Conspiratorial theories of history exert an extraordinary compulsion on
anyone who once buys into them, and Pound's perspective on economic
relations conspiratorial from the beginning, having its roots both in
American populism and in the economic theories of Proudhon. Keynes,
speaking of Hayek, noted that, beginning with a small error, by rigorous
logic one could end in bedlam.
Richard Seddon wrote:
> Peter wrote: " McLuhan once wrote to Pound, seriously balling him out
> for having a secret occult design on modern culture, and
> having co-conspirators."
> Writing this away from my books so please forgive.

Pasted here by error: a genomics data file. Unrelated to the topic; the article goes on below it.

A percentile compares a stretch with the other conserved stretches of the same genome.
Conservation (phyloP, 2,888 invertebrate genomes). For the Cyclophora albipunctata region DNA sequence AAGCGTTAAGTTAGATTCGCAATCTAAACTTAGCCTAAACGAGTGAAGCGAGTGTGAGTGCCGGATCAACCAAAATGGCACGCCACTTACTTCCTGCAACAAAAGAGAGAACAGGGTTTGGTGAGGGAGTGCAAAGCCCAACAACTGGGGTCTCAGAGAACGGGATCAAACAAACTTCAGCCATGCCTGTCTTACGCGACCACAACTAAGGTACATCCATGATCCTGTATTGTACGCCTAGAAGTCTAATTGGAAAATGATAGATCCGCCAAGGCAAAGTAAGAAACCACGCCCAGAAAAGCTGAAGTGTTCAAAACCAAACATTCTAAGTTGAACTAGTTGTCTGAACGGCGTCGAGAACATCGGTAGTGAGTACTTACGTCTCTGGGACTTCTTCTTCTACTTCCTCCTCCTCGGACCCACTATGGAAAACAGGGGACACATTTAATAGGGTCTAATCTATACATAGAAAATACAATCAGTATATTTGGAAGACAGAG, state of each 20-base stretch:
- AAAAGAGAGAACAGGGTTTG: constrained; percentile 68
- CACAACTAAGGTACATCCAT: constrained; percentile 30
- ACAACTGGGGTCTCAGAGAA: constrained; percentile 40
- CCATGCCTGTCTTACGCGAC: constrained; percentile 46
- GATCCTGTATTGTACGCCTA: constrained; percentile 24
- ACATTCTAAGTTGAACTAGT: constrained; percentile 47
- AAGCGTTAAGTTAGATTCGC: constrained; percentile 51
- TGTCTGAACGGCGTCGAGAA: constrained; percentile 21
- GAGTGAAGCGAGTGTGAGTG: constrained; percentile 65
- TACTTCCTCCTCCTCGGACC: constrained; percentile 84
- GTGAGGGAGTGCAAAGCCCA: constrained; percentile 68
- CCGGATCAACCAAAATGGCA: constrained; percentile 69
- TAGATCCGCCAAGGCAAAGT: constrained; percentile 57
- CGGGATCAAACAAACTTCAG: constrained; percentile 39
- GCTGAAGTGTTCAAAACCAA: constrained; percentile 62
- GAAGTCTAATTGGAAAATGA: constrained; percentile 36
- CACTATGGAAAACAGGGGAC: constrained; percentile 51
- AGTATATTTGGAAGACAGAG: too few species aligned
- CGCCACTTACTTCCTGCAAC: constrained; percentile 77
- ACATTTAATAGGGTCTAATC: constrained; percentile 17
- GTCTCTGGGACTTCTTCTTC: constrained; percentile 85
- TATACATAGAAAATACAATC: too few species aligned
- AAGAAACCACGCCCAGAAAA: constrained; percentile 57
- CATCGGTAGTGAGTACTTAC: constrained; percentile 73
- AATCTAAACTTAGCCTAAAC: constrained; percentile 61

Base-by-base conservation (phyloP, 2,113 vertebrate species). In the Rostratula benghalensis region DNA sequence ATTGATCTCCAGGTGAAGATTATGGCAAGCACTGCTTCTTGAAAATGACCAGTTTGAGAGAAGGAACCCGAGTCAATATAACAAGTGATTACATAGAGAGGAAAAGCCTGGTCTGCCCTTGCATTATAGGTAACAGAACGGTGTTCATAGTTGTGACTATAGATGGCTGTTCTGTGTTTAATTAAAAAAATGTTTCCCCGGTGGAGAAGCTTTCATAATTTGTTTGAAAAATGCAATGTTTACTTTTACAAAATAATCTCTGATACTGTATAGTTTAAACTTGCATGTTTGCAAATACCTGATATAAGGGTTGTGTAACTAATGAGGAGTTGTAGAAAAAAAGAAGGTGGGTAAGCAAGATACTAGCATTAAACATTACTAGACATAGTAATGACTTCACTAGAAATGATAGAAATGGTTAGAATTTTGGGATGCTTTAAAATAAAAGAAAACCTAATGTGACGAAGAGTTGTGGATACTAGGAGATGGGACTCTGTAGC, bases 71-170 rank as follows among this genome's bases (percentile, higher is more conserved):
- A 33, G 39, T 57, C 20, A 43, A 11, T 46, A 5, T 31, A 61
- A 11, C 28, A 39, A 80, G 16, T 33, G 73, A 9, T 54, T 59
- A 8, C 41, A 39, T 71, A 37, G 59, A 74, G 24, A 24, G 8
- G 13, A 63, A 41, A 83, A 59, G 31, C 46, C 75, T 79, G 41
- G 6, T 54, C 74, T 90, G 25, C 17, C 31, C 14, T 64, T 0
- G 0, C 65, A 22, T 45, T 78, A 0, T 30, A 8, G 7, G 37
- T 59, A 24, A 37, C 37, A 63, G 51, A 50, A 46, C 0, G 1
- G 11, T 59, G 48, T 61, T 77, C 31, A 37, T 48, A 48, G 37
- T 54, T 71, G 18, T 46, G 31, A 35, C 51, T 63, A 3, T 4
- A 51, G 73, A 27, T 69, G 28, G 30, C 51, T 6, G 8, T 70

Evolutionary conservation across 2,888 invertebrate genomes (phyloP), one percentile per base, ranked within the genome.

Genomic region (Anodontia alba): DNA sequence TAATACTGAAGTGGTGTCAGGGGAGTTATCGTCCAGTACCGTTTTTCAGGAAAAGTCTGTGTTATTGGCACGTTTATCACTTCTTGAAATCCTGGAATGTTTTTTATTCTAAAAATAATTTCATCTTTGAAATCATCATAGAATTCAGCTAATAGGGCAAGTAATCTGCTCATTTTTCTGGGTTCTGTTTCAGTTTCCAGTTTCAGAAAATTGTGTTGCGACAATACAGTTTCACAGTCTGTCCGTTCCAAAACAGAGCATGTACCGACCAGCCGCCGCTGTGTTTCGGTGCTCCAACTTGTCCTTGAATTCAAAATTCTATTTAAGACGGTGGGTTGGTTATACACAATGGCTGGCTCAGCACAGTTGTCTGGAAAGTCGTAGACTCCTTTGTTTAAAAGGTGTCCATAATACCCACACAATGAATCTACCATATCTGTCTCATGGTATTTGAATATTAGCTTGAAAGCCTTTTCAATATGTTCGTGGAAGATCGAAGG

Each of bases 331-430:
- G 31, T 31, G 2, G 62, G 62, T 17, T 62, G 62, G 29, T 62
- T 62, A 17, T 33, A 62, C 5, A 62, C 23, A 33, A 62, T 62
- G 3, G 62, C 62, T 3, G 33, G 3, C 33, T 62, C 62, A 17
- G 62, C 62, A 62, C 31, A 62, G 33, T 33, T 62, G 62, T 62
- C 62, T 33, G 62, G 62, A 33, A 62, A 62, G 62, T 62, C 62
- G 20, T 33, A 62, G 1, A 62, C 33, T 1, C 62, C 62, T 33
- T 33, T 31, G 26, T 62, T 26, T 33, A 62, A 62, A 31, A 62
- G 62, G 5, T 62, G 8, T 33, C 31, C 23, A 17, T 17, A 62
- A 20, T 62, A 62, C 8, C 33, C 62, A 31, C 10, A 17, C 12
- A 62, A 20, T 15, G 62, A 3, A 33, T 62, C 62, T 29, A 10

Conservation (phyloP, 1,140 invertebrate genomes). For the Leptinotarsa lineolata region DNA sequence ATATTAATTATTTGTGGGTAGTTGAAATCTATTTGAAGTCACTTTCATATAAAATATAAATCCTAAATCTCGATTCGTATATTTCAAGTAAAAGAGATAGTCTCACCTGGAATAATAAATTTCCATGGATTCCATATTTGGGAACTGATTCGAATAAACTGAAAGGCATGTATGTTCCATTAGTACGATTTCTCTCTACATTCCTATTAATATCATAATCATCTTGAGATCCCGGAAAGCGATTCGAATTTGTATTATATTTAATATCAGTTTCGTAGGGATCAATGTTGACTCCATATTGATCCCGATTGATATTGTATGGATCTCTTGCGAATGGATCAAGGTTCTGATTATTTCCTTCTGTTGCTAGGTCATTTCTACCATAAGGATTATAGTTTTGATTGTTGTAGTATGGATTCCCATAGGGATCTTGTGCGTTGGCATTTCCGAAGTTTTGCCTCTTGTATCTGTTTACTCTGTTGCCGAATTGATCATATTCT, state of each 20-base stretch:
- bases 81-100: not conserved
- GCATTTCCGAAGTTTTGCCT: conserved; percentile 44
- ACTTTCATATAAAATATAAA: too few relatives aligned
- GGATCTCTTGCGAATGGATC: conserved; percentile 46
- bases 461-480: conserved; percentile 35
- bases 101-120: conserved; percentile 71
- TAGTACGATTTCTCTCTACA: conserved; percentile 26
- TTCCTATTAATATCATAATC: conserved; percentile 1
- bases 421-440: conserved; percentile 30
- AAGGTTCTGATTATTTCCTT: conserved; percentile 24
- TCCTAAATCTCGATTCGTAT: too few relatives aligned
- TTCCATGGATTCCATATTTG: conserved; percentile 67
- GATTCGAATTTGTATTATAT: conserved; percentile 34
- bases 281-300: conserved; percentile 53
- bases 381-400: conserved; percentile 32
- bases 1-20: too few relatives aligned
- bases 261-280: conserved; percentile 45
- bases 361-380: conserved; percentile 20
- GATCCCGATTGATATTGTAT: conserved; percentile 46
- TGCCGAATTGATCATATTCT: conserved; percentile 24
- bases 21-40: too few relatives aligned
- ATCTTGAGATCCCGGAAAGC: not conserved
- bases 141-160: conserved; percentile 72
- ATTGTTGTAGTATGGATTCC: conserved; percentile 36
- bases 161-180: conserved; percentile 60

> Wasn't it during the early 50's and the St Elizabeth years that Pound
> surrounded himself with a group of young people at the hospital. Some of
> these young people were fairly weird as I recall. Most of them encouraged
> his obsessions particularly the racial and economic ones. I have not seen
> scholarly work done on them but would appreciate anyone's pointers to any
> such work. One of them was a young woman artist.
> It was the early 50's when Charles Olson visited Pound in the hospital and
> was sickened (Olson's words) by Pound's obsessions and by the group of
> people surrounding him.
> Not sure whether this is the same group that McLuhan was referring to or
> not. From what I recall of them they were almost acting as gate keepers to
> Pound. They held regular gatherings in his room and apparently discussed his
> fascist work primarily.
> A very interesting group that should be researched if it has not already
> been done.
> Rick Seddon
> Portales, NM